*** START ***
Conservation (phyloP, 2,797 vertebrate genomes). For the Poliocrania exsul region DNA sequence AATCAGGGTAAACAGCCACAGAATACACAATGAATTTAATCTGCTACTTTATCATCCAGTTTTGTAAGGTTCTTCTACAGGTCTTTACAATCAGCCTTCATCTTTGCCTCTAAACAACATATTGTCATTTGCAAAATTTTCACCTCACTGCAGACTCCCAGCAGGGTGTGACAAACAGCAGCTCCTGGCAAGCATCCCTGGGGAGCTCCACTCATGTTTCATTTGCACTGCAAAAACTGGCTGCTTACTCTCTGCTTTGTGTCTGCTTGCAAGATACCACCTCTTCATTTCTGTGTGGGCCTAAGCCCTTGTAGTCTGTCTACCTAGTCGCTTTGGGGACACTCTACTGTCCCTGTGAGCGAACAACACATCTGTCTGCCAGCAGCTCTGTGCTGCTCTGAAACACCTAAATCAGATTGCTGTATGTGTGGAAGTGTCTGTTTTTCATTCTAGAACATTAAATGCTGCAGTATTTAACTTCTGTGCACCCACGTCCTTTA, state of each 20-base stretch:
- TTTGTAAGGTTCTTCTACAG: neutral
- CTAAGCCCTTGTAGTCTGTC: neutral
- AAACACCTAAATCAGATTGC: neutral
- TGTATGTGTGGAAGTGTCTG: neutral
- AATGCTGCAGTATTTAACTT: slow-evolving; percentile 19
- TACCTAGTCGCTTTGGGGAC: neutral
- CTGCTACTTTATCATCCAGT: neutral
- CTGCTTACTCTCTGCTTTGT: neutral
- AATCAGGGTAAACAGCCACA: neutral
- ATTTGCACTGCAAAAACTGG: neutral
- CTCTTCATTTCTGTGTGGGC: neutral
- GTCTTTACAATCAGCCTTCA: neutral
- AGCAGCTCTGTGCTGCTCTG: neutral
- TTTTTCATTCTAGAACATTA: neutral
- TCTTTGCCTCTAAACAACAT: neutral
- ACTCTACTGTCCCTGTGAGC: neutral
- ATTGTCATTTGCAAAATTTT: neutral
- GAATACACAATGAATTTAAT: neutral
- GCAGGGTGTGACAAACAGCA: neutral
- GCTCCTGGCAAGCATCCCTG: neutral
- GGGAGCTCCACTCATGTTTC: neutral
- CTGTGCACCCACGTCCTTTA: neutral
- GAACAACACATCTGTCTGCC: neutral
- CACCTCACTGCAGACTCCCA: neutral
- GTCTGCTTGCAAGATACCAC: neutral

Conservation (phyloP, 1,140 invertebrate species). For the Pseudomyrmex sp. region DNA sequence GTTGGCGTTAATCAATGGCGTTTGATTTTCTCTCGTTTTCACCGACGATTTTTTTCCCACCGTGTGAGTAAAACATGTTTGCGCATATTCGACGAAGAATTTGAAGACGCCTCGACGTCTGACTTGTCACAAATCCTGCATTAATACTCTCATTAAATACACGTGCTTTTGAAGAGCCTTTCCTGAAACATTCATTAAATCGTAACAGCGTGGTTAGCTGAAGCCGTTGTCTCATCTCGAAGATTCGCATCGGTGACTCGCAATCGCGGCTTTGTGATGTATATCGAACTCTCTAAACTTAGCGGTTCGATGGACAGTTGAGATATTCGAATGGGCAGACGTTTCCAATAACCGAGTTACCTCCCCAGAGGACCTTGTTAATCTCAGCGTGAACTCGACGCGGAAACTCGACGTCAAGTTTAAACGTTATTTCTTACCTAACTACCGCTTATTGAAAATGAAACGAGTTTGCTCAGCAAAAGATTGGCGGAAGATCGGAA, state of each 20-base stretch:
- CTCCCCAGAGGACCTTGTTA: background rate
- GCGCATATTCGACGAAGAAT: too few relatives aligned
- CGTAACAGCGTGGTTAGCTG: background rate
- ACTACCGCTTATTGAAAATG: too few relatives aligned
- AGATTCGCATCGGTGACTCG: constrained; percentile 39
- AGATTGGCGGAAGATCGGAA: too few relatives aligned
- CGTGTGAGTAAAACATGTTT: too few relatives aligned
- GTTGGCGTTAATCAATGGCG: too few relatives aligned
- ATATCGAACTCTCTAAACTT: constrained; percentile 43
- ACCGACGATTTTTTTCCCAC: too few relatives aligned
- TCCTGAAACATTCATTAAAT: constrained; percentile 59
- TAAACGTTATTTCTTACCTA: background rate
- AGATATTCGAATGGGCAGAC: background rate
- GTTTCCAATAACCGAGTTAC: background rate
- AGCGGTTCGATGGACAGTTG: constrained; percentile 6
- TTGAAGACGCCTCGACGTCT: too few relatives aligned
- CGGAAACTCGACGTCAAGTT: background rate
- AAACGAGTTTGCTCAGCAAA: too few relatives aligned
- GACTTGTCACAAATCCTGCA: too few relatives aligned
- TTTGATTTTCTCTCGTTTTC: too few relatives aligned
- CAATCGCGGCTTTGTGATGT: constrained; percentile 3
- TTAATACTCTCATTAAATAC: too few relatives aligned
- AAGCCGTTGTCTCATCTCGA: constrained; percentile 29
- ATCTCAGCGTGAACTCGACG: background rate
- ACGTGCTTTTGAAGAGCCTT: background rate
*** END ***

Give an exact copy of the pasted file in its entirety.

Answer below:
Conservation (phyloP, 2,797 vertebrate genomes). For the Poliocrania exsul region DNA sequence AATCAGGGTAAACAGCCACAGAATACACAATGAATTTAATCTGCTACTTTATCATCCAGTTTTGTAAGGTTCTTCTACAGGTCTTTACAATCAGCCTTCATCTTTGCCTCTAAACAACATATTGTCATTTGCAAAATTTTCACCTCACTGCAGACTCCCAGCAGGGTGTGACAAACAGCAGCTCCTGGCAAGCATCCCTGGGGAGCTCCACTCATGTTTCATTTGCACTGCAAAAACTGGCTGCTTACTCTCTGCTTTGTGTCTGCTTGCAAGATACCACCTCTTCATTTCTGTGTGGGCCTAAGCCCTTGTAGTCTGTCTACCTAGTCGCTTTGGGGACACTCTACTGTCCCTGTGAGCGAACAACACATCTGTCTGCCAGCAGCTCTGTGCTGCTCTGAAACACCTAAATCAGATTGCTGTATGTGTGGAAGTGTCTGTTTTTCATTCTAGAACATTAAATGCTGCAGTATTTAACTTCTGTGCACCCACGTCCTTTA, state of each 20-base stretch:
- TTTGTAAGGTTCTTCTACAG: neutral
- CTAAGCCCTTGTAGTCTGTC: neutral
- AAACACCTAAATCAGATTGC: neutral
- TGTATGTGTGGAAGTGTCTG: neutral
- AATGCTGCAGTATTTAACTT: slow-evolving; percentile 19
- TACCTAGTCGCTTTGGGGAC: neutral
- CTGCTACTTTATCATCCAGT: neutral
- CTGCTTACTCTCTGCTTTGT: neutral
- AATCAGGGTAAACAGCCACA: neutral
- ATTTGCACTGCAAAAACTGG: neutral
- CTCTTCATTTCTGTGTGGGC: neutral
- GTCTTTACAATCAGCCTTCA: neutral
- AGCAGCTCTGTGCTGCTCTG: neutral
- TTTTTCATTCTAGAACATTA: neutral
- TCTTTGCCTCTAAACAACAT: neutral
- ACTCTACTGTCCCTGTGAGC: neutral
- ATTGTCATTTGCAAAATTTT: neutral
- GAATACACAATGAATTTAAT: neutral
- GCAGGGTGTGACAAACAGCA: neutral
- GCTCCTGGCAAGCATCCCTG: neutral
- GGGAGCTCCACTCATGTTTC: neutral
- CTGTGCACCCACGTCCTTTA: neutral
- GAACAACACATCTGTCTGCC: neutral
- CACCTCACTGCAGACTCCCA: neutral
- GTCTGCTTGCAAGATACCAC: neutral

Conservation (phyloP, 1,140 invertebrate species). For the Pseudomyrmex sp. region DNA sequence GTTGGCGTTAATCAATGGCGTTTGATTTTCTCTCGTTTTCACCGACGATTTTTTTCCCACCGTGTGAGTAAAACATGTTTGCGCATATTCGACGAAGAATTTGAAGACGCCTCGACGTCTGACTTGTCACAAATCCTGCATTAATACTCTCATTAAATACACGTGCTTTTGAAGAGCCTTTCCTGAAACATTCATTAAATCGTAACAGCGTGGTTAGCTGAAGCCGTTGTCTCATCTCGAAGATTCGCATCGGTGACTCGCAATCGCGGCTTTGTGATGTATATCGAACTCTCTAAACTTAGCGGTTCGATGGACAGTTGAGATATTCGAATGGGCAGACGTTTCCAATAACCGAGTTACCTCCCCAGAGGACCTTGTTAATCTCAGCGTGAACTCGACGCGGAAACTCGACGTCAAGTTTAAACGTTATTTCTTACCTAACTACCGCTTATTGAAAATGAAACGAGTTTGCTCAGCAAAAGATTGGCGGAAGATCGGAA, state of each 20-base stretch:
- CTCCCCAGAGGACCTTGTTA: background rate
- GCGCATATTCGACGAAGAAT: too few relatives aligned
- CGTAACAGCGTGGTTAGCTG: background rate
- ACTACCGCTTATTGAAAATG: too few relatives aligned
- AGATTCGCATCGGTGACTCG: constrained; percentile 39
- AGATTGGCGGAAGATCGGAA: too few relatives aligned
- CGTGTGAGTAAAACATGTTT: too few relatives aligned
- GTTGGCGTTAATCAATGGCG: too few relatives aligned
- ATATCGAACTCTCTAAACTT: constrained; percentile 43
- ACCGACGATTTTTTTCCCAC: too few relatives aligned
- TCCTGAAACATTCATTAAAT: constrained; percentile 59
- TAAACGTTATTTCTTACCTA: background rate
- AGATATTCGAATGGGCAGAC: background rate
- GTTTCCAATAACCGAGTTAC: background rate
- AGCGGTTCGATGGACAGTTG: constrained; percentile 6
- TTGAAGACGCCTCGACGTCT: too few relatives aligned
- CGGAAACTCGACGTCAAGTT: background rate
- AAACGAGTTTGCTCAGCAAA: too few relatives aligned
- GACTTGTCACAAATCCTGCA: too few relatives aligned
- TTTGATTTTCTCTCGTTTTC: too few relatives aligned
- CAATCGCGGCTTTGTGATGT: constrained; percentile 3
- TTAATACTCTCATTAAATAC: too few relatives aligned
- AAGCCGTTGTCTCATCTCGA: constrained; percentile 29
- ATCTCAGCGTGAACTCGACG: background rate
- ACGTGCTTTTGAAGAGCCTT: background rate